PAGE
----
The Blue Nib online literary journal issue launched 20th February, 2018 has an article by Jane Simmons examining the split in the poetry world because, she reports, of a searing essay by Rebecca Watts published in PN Review titled The Cult of the Noble Amateur (see )  in which she takes issue with award winning work of poets such as Holly McNish, Kate Tempest and Rupi Kaur. Apparently successful because ‘artless poetry sells’. Both Tempest and McNish have won The Ted Hughes Award for New Work in Poetry, the latter for a work of poetic memoir. ‘From the Judges: Poetry and prose mix well creating an internal rhythm that is conversational and honest'
PN Review 239

The critique is apparently as much because these performance poets received acknowledgement by the UK establishment as it is about the work itself. McNish’s response is mentioned also. Simmons invites us to consider our own views.

In the Preface to the December issue of Poetry Ireland Review Eavan Boland explores the space between the more private space of the page poem and the public language of performance. These and other interweaving languages become the context in which she introduces the work of Stephen Sexton whose poetry is high-lighted in this Dec issue of PIR and informed the questions I posed to Maeve O’Sullivan as I interviewed her The Honest Ulsterman (Feb, 2018). O’Sullivan is known for her Haiku and Haibun – many of which appear in Elsewhere (Alba, 2017), launched by Paula Meehan in Dublin in the late autumn. She is a member of the British Haiku Society, was a founding member of the Irish Haiku Society and is also well-known for being a member of The Poetry Divas known for their spoken word performances – with the slogan’blurring the wobbly boundaries between page and stage’. Who better to ask about her experience of straddling what could be seen as the extremes of these genres? The interview can be accessed here haibun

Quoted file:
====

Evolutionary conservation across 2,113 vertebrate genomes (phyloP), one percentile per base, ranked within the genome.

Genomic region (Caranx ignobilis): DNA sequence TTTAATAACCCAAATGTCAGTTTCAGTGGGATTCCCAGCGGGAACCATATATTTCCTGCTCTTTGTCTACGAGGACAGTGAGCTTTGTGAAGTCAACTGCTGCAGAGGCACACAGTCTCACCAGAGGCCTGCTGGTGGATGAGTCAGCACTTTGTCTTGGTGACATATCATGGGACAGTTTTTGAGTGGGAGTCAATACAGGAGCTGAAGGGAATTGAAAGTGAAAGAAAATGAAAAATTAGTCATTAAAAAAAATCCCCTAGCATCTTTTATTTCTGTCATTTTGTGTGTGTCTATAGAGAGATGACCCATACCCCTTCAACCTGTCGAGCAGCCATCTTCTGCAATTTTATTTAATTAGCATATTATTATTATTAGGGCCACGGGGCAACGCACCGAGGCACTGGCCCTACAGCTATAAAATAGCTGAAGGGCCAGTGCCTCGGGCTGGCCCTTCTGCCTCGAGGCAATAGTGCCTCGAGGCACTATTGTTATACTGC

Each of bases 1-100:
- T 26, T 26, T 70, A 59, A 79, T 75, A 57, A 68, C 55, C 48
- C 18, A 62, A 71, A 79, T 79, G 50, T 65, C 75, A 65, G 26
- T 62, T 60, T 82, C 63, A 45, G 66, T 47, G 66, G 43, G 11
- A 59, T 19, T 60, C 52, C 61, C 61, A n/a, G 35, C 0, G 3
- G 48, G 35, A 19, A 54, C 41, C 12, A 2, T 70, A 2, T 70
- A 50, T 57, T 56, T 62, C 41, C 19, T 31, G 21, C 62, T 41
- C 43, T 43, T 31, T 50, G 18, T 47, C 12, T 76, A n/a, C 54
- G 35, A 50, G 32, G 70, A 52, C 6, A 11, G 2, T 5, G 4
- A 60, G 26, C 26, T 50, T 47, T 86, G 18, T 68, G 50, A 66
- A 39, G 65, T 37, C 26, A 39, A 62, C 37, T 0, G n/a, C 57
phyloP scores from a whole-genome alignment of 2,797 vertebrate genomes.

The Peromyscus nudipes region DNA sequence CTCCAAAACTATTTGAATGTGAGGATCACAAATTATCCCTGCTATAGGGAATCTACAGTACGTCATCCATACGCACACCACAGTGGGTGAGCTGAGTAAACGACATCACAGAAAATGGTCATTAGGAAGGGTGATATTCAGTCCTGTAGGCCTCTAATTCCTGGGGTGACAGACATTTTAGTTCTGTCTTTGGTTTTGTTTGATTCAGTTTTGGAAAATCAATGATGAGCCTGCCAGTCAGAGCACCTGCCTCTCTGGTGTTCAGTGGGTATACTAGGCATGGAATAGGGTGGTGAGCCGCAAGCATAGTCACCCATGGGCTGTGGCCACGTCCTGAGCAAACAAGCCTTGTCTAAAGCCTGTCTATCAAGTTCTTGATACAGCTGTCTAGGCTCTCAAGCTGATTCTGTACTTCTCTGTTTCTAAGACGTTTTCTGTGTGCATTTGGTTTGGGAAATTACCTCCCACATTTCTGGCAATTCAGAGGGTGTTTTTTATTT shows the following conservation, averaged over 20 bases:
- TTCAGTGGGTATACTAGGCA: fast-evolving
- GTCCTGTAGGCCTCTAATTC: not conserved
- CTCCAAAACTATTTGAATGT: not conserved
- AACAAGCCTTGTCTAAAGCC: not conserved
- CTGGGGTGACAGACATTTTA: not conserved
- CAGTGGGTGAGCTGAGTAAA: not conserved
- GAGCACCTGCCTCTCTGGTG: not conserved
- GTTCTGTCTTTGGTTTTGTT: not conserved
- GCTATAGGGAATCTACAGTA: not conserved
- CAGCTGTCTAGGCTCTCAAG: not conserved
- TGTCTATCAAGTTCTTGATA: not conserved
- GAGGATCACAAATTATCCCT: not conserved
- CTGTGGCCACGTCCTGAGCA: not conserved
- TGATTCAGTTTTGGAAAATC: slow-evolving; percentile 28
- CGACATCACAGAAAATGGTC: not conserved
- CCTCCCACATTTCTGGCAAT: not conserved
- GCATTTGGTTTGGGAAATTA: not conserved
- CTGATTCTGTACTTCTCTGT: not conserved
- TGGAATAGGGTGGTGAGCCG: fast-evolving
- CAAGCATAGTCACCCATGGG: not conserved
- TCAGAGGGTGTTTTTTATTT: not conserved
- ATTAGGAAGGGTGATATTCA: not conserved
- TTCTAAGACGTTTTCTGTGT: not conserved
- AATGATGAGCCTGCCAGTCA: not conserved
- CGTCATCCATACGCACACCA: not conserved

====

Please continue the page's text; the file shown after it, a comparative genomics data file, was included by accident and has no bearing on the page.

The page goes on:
The dispute about terrain may be more interesting because of the questions it raises that go to the heart of what makes a poem poetry - who makes that decision and who owns the rights to a particular language and its identifiers - than because of anything else: questions that ultimately become questions about identity.

How and in what way is a poem identified as significant?

Significant to whom? Is a poem’s identity decided by the words ‘assembled’, the author, its title, its place in what has gone before - and the milieu surrounding it? Do poems belong to us at all? After all a proportion of poems are acknowledged by their named authors to have arrived almost fully formed.

U Tube videos, self-promotion on social media and the established cannon or not, may quickly become redundant signifiers

in the issuing of passports to amateur/professional/apprentice would be poets with the further development of digital block-chain identities – already used by some musicians to establish their right to ownership of their work. How important will the critics be when the direct listener/reader to author route further becomes the norm and established mediators are by-passed? I imagine they will continue to have their place. It’s a very particular world. But the territory is changing shape and it can be hard to maintain footing and tenure not knowing how things will be in any future within sight.

In essence...

Come to think of it, even were some imagined ‘they’ to grow another ‘me’ not chained-in-block and registered on a web address linked to an office in Estonia, or wherever else also provides such opportunity, they couldn’t have my essence. Or could they?